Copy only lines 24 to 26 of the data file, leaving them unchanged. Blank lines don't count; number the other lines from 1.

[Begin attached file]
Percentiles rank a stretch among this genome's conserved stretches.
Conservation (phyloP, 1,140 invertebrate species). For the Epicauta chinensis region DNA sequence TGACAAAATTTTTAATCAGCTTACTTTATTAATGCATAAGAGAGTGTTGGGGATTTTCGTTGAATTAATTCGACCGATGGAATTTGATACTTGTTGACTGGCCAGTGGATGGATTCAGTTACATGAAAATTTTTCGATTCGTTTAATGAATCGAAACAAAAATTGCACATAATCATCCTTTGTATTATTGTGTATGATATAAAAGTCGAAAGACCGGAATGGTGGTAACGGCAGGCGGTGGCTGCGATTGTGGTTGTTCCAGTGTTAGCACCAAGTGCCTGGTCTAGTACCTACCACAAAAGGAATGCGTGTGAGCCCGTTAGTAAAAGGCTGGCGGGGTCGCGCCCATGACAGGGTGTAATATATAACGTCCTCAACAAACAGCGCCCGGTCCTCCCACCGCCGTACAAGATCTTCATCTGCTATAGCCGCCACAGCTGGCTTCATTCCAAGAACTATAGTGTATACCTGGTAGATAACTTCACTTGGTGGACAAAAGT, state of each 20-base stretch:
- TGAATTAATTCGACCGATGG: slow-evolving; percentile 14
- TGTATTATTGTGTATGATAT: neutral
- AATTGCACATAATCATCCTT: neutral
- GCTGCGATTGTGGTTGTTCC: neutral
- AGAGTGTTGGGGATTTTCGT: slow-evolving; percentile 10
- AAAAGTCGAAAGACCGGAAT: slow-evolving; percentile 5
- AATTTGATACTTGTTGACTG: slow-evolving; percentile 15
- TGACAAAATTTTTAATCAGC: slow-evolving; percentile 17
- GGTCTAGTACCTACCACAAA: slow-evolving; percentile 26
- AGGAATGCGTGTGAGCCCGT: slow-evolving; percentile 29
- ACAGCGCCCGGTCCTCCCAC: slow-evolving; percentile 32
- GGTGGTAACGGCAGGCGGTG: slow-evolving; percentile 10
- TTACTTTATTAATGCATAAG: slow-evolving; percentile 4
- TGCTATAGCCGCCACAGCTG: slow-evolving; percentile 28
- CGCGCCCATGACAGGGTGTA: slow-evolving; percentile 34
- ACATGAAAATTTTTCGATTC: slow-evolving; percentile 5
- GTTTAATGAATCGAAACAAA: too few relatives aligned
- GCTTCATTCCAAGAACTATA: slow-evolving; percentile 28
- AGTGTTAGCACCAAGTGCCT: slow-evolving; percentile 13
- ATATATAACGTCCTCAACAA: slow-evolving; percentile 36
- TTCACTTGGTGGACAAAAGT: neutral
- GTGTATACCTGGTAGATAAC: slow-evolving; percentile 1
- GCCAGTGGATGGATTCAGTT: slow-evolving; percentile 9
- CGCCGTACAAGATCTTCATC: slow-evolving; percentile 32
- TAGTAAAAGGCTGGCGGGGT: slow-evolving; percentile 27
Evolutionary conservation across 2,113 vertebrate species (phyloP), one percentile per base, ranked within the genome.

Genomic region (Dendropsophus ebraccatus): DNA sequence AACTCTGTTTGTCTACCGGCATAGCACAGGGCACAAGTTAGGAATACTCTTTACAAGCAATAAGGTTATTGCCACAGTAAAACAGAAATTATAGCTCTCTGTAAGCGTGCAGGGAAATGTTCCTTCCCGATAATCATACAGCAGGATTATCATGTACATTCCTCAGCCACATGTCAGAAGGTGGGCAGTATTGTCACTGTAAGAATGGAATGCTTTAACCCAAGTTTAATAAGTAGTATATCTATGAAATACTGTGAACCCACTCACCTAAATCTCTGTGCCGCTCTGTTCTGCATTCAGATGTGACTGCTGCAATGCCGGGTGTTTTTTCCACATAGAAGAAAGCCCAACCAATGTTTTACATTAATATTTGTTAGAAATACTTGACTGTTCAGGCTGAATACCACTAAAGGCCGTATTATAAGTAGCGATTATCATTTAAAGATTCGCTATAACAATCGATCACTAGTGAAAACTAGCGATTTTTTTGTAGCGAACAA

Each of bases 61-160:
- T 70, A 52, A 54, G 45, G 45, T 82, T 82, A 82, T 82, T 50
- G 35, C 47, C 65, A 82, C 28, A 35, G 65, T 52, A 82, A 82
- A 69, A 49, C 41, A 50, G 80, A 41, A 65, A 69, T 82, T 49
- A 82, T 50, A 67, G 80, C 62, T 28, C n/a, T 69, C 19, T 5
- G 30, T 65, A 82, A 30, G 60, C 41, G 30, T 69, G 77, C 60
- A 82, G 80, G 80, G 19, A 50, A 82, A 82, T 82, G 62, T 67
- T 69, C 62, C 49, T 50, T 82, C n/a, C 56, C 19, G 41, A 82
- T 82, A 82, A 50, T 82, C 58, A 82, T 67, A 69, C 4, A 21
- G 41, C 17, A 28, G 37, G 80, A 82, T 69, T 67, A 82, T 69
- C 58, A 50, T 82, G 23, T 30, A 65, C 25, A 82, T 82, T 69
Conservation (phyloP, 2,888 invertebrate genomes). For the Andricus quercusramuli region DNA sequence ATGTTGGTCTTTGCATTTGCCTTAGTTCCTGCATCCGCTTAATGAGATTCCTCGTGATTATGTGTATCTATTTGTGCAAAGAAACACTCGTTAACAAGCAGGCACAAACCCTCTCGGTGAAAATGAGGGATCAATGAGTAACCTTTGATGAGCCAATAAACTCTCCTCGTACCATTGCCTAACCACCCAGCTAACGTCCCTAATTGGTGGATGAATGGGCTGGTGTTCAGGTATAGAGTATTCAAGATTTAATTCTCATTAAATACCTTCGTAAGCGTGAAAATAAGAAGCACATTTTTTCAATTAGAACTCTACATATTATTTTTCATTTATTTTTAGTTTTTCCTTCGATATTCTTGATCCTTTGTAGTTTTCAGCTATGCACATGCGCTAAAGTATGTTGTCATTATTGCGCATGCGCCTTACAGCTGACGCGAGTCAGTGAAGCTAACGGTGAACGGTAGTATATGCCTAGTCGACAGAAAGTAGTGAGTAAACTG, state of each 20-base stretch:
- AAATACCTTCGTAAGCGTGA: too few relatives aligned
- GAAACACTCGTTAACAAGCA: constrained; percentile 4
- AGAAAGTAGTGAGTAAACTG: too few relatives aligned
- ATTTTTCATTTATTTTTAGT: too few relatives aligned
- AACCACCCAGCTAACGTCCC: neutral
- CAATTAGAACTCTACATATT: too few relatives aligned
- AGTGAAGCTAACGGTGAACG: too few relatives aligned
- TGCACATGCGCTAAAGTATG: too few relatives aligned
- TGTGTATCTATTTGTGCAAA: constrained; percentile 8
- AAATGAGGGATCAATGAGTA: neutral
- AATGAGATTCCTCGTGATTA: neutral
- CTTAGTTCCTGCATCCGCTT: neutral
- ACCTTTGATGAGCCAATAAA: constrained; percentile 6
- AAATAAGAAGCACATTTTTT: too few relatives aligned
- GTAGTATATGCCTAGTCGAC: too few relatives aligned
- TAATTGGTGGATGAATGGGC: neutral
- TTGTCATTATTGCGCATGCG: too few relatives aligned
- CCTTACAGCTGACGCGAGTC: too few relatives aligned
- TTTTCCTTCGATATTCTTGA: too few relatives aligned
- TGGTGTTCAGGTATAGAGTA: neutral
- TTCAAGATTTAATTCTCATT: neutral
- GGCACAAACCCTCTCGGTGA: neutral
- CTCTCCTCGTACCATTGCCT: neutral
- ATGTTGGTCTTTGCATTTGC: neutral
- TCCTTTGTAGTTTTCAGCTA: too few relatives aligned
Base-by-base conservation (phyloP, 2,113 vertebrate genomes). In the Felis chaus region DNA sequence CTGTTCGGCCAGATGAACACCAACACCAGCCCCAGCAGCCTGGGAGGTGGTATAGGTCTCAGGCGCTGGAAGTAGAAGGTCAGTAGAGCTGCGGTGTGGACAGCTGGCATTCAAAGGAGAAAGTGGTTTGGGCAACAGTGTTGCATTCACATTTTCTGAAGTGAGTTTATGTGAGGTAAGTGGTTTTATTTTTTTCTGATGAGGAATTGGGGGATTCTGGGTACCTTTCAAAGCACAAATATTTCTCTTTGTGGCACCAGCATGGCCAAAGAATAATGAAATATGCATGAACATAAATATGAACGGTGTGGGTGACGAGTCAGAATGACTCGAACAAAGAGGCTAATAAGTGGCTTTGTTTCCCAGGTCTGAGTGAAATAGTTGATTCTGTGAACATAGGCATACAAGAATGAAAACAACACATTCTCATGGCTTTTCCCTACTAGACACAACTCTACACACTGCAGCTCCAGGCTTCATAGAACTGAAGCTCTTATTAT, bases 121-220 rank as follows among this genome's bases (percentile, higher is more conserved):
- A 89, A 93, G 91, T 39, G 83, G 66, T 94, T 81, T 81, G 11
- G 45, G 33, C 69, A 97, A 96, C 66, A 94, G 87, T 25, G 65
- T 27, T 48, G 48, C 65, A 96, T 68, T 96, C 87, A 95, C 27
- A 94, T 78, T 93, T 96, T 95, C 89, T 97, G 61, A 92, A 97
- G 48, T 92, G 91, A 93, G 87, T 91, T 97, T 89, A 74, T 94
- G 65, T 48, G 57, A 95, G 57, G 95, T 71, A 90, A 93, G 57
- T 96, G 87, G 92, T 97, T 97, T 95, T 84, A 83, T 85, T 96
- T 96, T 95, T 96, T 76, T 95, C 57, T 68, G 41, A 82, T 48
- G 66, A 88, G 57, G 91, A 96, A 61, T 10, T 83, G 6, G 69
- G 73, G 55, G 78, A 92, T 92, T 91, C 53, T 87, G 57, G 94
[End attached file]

- GTGTATACCTGGTAGATAAC: slow-evolving; percentile 1
- GCCAGTGGATGGATTCAGTT: slow-evolving; percentile 9
- CGCCGTACAAGATCTTCATC: slow-evolving; percentile 32